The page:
Structure and Interpretation of Computer Programs
by Harold Abelson, Gerald Jay Sussman, Julie Sussman
Publisher: McGraw-Hill 1996
Number of pages: 588
Abelson and Sussman's classic Structure and Interpretation of Computer Programs teaches readers how to program by employing the tools of abstraction and modularity. The authors' central philosophy is that programming is the task of breaking large problems into small ones. The book spends a great deal of time considering both this decomposition and the process of knitting the smaller pieces back together.
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by Michael I. Schwartzbach - IT University of Copenhagen
These notes present principles and applications of static analysis of programs. We cover type analysis, lattice theory, control flow graphs, dataflow analysis, fixed-point algorithms, narrowing and widening, control flow analysis, pointer analysis.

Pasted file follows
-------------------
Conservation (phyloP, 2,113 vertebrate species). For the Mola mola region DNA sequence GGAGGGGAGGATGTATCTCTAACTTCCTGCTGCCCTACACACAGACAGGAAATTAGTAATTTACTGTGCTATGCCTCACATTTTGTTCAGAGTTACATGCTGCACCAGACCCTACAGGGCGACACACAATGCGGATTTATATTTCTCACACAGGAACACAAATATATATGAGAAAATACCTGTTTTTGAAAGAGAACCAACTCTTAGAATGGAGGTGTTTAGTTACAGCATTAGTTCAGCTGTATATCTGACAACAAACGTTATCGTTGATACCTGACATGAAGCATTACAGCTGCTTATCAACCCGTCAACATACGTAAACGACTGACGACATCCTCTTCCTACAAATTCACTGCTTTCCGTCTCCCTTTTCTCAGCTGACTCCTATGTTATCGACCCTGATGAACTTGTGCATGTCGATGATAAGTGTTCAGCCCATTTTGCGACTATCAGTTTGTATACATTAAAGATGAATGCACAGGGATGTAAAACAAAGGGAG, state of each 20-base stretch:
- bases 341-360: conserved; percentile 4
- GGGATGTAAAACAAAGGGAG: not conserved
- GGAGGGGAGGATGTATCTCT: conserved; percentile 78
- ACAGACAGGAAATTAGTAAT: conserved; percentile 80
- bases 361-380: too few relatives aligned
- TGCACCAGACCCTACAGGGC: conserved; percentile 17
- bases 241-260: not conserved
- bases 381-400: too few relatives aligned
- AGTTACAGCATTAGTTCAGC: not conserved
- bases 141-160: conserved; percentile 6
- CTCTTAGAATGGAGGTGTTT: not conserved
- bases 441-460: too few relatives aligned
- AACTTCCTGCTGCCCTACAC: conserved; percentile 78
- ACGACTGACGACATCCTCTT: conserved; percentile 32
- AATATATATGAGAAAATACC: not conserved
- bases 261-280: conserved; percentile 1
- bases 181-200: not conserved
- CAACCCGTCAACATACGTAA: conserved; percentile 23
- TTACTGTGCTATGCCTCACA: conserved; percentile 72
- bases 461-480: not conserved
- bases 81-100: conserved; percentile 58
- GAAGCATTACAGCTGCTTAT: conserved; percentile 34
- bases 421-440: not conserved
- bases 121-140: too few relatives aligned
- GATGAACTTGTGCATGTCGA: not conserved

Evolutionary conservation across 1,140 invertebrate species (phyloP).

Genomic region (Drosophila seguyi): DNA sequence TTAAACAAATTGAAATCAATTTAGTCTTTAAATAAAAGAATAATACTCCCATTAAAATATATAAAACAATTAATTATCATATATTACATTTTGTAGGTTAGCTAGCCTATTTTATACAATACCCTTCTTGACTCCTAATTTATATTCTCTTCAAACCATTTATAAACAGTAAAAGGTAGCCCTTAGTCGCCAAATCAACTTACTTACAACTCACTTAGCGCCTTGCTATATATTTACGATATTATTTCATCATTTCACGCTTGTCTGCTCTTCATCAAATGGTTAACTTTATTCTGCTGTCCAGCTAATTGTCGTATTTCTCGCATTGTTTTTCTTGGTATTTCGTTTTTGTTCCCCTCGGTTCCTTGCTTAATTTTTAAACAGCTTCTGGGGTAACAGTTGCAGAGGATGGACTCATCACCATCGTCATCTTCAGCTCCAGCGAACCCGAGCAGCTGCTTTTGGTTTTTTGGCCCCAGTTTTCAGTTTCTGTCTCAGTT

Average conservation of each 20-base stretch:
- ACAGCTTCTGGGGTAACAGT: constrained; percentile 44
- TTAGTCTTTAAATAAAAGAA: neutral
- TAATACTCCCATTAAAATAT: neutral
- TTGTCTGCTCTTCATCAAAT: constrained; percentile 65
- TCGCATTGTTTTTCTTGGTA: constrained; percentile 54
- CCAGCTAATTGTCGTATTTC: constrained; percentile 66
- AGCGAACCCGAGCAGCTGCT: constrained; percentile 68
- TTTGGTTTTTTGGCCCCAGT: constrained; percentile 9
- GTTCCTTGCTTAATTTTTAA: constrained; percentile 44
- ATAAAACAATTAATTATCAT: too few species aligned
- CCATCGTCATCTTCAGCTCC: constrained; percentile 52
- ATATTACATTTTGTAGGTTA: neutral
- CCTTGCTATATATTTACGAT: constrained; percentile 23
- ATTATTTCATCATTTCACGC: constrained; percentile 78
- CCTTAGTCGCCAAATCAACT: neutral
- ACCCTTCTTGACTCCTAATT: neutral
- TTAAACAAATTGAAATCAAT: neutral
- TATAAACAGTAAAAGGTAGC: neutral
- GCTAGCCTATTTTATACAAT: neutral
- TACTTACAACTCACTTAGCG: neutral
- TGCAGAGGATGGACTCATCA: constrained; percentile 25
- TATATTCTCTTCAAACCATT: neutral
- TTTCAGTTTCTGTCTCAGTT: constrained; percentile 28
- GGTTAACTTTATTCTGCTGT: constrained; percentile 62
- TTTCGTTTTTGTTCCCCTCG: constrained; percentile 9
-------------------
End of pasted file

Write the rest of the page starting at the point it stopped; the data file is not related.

by Shriram Krishnamurthi - Lulu.com
The textbook for a programming languages course, taken primarily by advanced undergraduate and beginning graduate students. This book assumes that students have modest mathematical maturity, and are familiar with the existence of the Halting Problem.
by William R. Cook - UT Austin
This document is a series of notes about programming languages, originally written for students of the undergraduate programming languages course at UT. It assumes knowledge of programming, and in particular assume basic knowledge of Haskell.
by Krysia Broda et al - Prentice Hall Trade
The text for advanced undergraduate/graduate students of computer science. It introduces functional, imperative and logic programming and explains how to do it correctly. Functional programming is presented as a programming language in its own right.